A glance at any map of Lambton and New Lambton shows the area was never traced out in a grand design by a town planner. It grew haphazardly, and the strangely shaped streets abutting at odd angles forms not only a mosaic on the map but a mosaic in history. Each oddity has a story to tell.
One of the more curious stories is of Bridges Road, for in an 1893 map of the region produced by Major T. S. Parrott of the Engineer Corps Sydney, we see not a road, but a line marked “Unused Railway”. This was the rail line of the ill-fated Australasia Coal Company. Having obtained a coal lease in the Hillsborough area in 1873 they spent a vast sum of money building a railway to connect their mine to the port of Newcastle. In October 1877 the first trainload of coal was taken to the port, but within 18 months, as a result of spectacularly bad management, the company went bust and the rail line fell idle.
By 1894 it was clear that line would not be used again and the rails were removed. The rail corridor was released to New Lambton council in 1915, and by 1918 a short section of road was constructed south of Russell Road. Initially called South Greta Road, in 1919 it was renamed Bridges Road in honour of Major General William Throsby Bridges of the Australian Army, who was killed by sniper fire at Gallipoli in 1915.
Bridges Road was extended several times towards the south in the following years and revealed a surprise in 1962. When the Bridges Road-Northcott Drive underpass was excavated, workers found buried in the earthworks, still intact, the original 1887 wooden viaduct that carried the Great Northern Railway over the Australasian Coal Company’s line. An unexpected and long hidden reminder of the genesis of Bridges Road.
The article above was first published in the January 2017 edition of the Lambton & New Lambton Local.
This map is from the NSW Historical Land Records Viewer.
- Parish = Newcastle
- Edition Year = 1912
- Sheet reference =1
- Edition number = 2
In 1962, when excavating under the Great Northern Railway embankment in order to extend Bridges Road into Northcott Drive Kotara, the original viaduct bridge over the old Australasian Coal Company railway was rediscovered. J.F. Weber reported on this on page 161 of the September 1964 issue of “The Australian Railway Historical Society”.
Excavations for the Eastern abutment revealed heavy bridge timbers embedded in the embankment and puzzled engineers, on searching old plans, discovered that, at this exact spot, a viaduct of seven 26-feet timber openings had previous existed, being part of the original main-line construction. It had served as a flood opening, the second span being left clear for the possible revival of the Australasia Coal Company’s railway. It had existed until 1902, when the gap was closed by burying the viaduct in an embankment, as only a small opening was required for storm water. The old timbers, when excavated, were found to be still sound and in good condition, 61 years after burial and some 76 years after original erection.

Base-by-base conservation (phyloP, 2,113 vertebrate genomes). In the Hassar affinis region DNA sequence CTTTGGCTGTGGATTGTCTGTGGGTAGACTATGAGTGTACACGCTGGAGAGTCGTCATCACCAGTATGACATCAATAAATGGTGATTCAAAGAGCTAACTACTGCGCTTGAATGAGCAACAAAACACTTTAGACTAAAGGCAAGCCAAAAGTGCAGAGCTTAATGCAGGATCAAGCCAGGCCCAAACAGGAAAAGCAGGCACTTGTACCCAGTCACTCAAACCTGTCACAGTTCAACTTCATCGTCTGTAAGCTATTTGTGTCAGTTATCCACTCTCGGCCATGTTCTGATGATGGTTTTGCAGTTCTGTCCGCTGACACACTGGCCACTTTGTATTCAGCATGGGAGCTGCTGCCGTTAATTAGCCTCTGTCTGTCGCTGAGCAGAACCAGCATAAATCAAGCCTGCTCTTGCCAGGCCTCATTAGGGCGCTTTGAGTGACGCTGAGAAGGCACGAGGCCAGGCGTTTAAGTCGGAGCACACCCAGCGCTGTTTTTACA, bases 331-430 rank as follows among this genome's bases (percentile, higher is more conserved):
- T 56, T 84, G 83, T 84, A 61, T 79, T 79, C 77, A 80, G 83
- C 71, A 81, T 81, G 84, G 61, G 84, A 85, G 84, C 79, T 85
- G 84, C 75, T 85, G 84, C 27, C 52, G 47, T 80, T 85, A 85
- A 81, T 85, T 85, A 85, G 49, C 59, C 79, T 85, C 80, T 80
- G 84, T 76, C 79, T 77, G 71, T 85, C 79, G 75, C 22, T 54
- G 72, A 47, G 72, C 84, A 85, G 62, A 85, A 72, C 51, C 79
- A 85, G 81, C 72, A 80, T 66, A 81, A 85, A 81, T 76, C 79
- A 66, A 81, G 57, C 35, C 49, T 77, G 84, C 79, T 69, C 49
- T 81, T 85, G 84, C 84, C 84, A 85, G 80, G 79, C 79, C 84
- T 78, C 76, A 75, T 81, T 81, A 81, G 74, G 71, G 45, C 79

- An Act to enable the “Australasia Coal Company Limited” to construct a Railway from certain Collieries near Newcastle to and to connect the same with the Great
Northern Railway. (1875)
- Newcastle Pasturage Reserve (Railways) Resumption Act 1915 No 13.
- Biography of Thomas Samuel Parrott
- Biography of Major General William Throsby Bridges
|Article Date Event Date||Notes|
|31 Oct 1874||Australasia Coal Company, initial share offering closes.|
|2 May 1876||The earthwork for the first three miles of the Australasian Coal Company's line completed.|
|24 Mar 1877||Laying the Australasian Coal Company rail line proceeding … "about three miles of plates have been laid, locomotives being enabled to run within a short distance from the eastern mouth of the tunnels" at Stoney Pinch.|
|5 Aug 1878|
20 Oct 1877
|First trainload of coal from the Australasia Coal Company.|
|14 Mar 1879|
12 Mar 1879
|At a meeting of the shareholders of the Australasian Coal Company, it was resolved to wind up the company.|
|16 Aug 1887|
15 Aug 1887
|Opening of the Gosford to Newcastle section of the Great Northern Railway. The railway passes over the defunct Australasian Coal Company rail line at Kotara.|
|31 May 1892||"Major Parrott of the Engineer Corps, Sydney, has been engaged preparing a military reconnaissance map of the country along the coast between Broken Bay and Newcastle."|
|12 Jan 1894||Australasia Coal Company railway - rails being removed, discussion about the Government resuming the line.|
|26 Jan 1917||Before being renamed "Bridges Road", it was known as "Greta-road Extended".|
|8 Mar 1918||Bridges Road gazetted as a public road – Ref. R13119-1603|
|6 Feb 1919||New Lambton Council honours three Australian Army generals (Birdwood, Monash, Bridges) in the naming of three streets in the municipality.|
|27 Sep 1924||In nominating for a vacant council position, F.W. Shayler's address is stated as "Greta-road or Bridges-street", indicating there is still ambiguity over the name of the street five years after the official name change.|
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